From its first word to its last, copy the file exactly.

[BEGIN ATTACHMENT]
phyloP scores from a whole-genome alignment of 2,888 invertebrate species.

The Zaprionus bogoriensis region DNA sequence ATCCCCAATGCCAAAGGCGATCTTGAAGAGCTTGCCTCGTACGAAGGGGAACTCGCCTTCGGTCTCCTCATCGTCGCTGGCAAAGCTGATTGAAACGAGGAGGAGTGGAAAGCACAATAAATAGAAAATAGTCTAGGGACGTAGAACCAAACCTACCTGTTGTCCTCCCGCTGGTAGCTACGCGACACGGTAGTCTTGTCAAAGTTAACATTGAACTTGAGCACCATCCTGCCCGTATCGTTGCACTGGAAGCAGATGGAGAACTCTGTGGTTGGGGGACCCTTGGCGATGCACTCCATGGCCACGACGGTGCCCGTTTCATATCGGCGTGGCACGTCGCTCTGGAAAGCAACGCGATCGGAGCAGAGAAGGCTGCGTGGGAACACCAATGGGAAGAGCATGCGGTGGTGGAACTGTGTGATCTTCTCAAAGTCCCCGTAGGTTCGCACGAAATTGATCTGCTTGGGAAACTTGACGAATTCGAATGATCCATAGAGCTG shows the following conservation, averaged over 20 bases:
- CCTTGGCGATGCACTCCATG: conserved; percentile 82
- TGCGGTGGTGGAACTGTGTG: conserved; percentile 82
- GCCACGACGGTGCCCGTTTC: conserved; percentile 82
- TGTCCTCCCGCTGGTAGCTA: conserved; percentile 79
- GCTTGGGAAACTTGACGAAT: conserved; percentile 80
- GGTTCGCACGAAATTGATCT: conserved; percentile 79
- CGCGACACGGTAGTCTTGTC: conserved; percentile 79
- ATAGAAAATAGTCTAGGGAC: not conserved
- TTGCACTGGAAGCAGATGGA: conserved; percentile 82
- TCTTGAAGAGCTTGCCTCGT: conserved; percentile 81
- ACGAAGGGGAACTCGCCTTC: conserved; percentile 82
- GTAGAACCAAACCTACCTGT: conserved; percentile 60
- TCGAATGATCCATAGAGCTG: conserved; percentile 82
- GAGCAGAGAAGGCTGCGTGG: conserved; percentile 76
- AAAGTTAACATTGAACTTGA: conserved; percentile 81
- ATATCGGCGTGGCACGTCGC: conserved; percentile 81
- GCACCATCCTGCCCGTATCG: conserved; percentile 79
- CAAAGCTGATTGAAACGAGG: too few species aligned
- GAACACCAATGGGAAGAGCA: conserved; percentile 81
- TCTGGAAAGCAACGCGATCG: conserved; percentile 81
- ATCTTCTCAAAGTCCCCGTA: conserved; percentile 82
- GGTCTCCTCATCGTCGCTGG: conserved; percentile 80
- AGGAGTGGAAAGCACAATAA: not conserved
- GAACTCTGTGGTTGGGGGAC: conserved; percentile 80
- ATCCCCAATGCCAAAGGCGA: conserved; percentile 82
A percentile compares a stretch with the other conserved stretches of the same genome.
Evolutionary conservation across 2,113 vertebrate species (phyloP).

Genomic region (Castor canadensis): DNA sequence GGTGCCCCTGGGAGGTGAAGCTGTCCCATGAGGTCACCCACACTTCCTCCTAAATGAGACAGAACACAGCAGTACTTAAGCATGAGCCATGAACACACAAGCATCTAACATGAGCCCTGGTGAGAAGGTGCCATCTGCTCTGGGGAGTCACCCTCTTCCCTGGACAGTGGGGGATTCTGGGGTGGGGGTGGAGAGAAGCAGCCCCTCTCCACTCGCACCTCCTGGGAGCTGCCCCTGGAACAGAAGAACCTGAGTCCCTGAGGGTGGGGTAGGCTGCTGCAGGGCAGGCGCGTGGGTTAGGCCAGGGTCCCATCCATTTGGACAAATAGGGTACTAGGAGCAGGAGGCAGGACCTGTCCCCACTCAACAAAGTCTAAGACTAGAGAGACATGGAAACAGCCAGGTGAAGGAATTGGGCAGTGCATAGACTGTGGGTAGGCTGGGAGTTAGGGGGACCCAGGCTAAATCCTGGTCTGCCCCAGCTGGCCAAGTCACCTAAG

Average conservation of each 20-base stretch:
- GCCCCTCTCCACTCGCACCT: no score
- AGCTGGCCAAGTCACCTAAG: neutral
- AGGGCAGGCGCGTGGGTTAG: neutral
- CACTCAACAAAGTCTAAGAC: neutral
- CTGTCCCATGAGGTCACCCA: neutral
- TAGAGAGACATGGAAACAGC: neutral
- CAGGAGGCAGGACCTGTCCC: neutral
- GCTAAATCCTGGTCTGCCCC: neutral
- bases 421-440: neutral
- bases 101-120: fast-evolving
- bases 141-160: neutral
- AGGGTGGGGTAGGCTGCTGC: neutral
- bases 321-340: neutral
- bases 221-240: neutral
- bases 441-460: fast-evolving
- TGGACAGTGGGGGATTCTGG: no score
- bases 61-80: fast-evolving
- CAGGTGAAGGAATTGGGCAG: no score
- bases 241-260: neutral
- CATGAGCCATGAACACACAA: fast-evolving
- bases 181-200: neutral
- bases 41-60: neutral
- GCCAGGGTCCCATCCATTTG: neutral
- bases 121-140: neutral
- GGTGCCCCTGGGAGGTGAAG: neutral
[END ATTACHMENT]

phyloP scores from a whole-genome alignment of 2,888 invertebrate species.

The Zaprionus bogoriensis region DNA sequence ATCCCCAATGCCAAAGGCGATCTTGAAGAGCTTGCCTCGTACGAAGGGGAACTCGCCTTCGGTCTCCTCATCGTCGCTGGCAAAGCTGATTGAAACGAGGAGGAGTGGAAAGCACAATAAATAGAAAATAGTCTAGGGACGTAGAACCAAACCTACCTGTTGTCCTCCCGCTGGTAGCTACGCGACACGGTAGTCTTGTCAAAGTTAACATTGAACTTGAGCACCATCCTGCCCGTATCGTTGCACTGGAAGCAGATGGAGAACTCTGTGGTTGGGGGACCCTTGGCGATGCACTCCATGGCCACGACGGTGCCCGTTTCATATCGGCGTGGCACGTCGCTCTGGAAAGCAACGCGATCGGAGCAGAGAAGGCTGCGTGGGAACACCAATGGGAAGAGCATGCGGTGGTGGAACTGTGTGATCTTCTCAAAGTCCCCGTAGGTTCGCACGAAATTGATCTGCTTGGGAAACTTGACGAATTCGAATGATCCATAGAGCTG shows the following conservation, averaged over 20 bases:
- CCTTGGCGATGCACTCCATG: conserved; percentile 82
- TGCGGTGGTGGAACTGTGTG: conserved; percentile 82
- GCCACGACGGTGCCCGTTTC: conserved; percentile 82
- TGTCCTCCCGCTGGTAGCTA: conserved; percentile 79
- GCTTGGGAAACTTGACGAAT: conserved; percentile 80
- GGTTCGCACGAAATTGATCT: conserved; percentile 79
- CGCGACACGGTAGTCTTGTC: conserved; percentile 79
- ATAGAAAATAGTCTAGGGAC: not conserved
- TTGCACTGGAAGCAGATGGA: conserved; percentile 82
- TCTTGAAGAGCTTGCCTCGT: conserved; percentile 81
- ACGAAGGGGAACTCGCCTTC: conserved; percentile 82
- GTAGAACCAAACCTACCTGT: conserved; percentile 60
- TCGAATGATCCATAGAGCTG: conserved; percentile 82
- GAGCAGAGAAGGCTGCGTGG: conserved; percentile 76
- AAAGTTAACATTGAACTTGA: conserved; percentile 81
- ATATCGGCGTGGCACGTCGC: conserved; percentile 81
- GCACCATCCTGCCCGTATCG: conserved; percentile 79
- CAAAGCTGATTGAAACGAGG: too few species aligned
- GAACACCAATGGGAAGAGCA: conserved; percentile 81
- TCTGGAAAGCAACGCGATCG: conserved; percentile 81
- ATCTTCTCAAAGTCCCCGTA: conserved; percentile 82
- GGTCTCCTCATCGTCGCTGG: conserved; percentile 80
- AGGAGTGGAAAGCACAATAA: not conserved
- GAACTCTGTGGTTGGGGGAC: conserved; percentile 80
- ATCCCCAATGCCAAAGGCGA: conserved; percentile 82
A percentile compares a stretch with the other conserved stretches of the same genome.
Evolutionary conservation across 2,113 vertebrate species (phyloP).

Genomic region (Castor canadensis): DNA sequence GGTGCCCCTGGGAGGTGAAGCTGTCCCATGAGGTCACCCACACTTCCTCCTAAATGAGACAGAACACAGCAGTACTTAAGCATGAGCCATGAACACACAAGCATCTAACATGAGCCCTGGTGAGAAGGTGCCATCTGCTCTGGGGAGTCACCCTCTTCCCTGGACAGTGGGGGATTCTGGGGTGGGGGTGGAGAGAAGCAGCCCCTCTCCACTCGCACCTCCTGGGAGCTGCCCCTGGAACAGAAGAACCTGAGTCCCTGAGGGTGGGGTAGGCTGCTGCAGGGCAGGCGCGTGGGTTAGGCCAGGGTCCCATCCATTTGGACAAATAGGGTACTAGGAGCAGGAGGCAGGACCTGTCCCCACTCAACAAAGTCTAAGACTAGAGAGACATGGAAACAGCCAGGTGAAGGAATTGGGCAGTGCATAGACTGTGGGTAGGCTGGGAGTTAGGGGGACCCAGGCTAAATCCTGGTCTGCCCCAGCTGGCCAAGTCACCTAAG

Average conservation of each 20-base stretch:
- GCCCCTCTCCACTCGCACCT: no score
- AGCTGGCCAAGTCACCTAAG: neutral
- AGGGCAGGCGCGTGGGTTAG: neutral
- CACTCAACAAAGTCTAAGAC: neutral
- CTGTCCCATGAGGTCACCCA: neutral
- TAGAGAGACATGGAAACAGC: neutral
- CAGGAGGCAGGACCTGTCCC: neutral
- GCTAAATCCTGGTCTGCCCC: neutral
- bases 421-440: neutral
- bases 101-120: fast-evolving
- bases 141-160: neutral
- AGGGTGGGGTAGGCTGCTGC: neutral
- bases 321-340: neutral
- bases 221-240: neutral
- bases 441-460: fast-evolving
- TGGACAGTGGGGGATTCTGG: no score
- bases 61-80: fast-evolving
- CAGGTGAAGGAATTGGGCAG: no score
- bases 241-260: neutral
- CATGAGCCATGAACACACAA: fast-evolving
- bases 181-200: neutral
- bases 41-60: neutral
- GCCAGGGTCCCATCCATTTG: neutral
- bases 121-140: neutral
- GGTGCCCCTGGGAGGTGAAG: neutral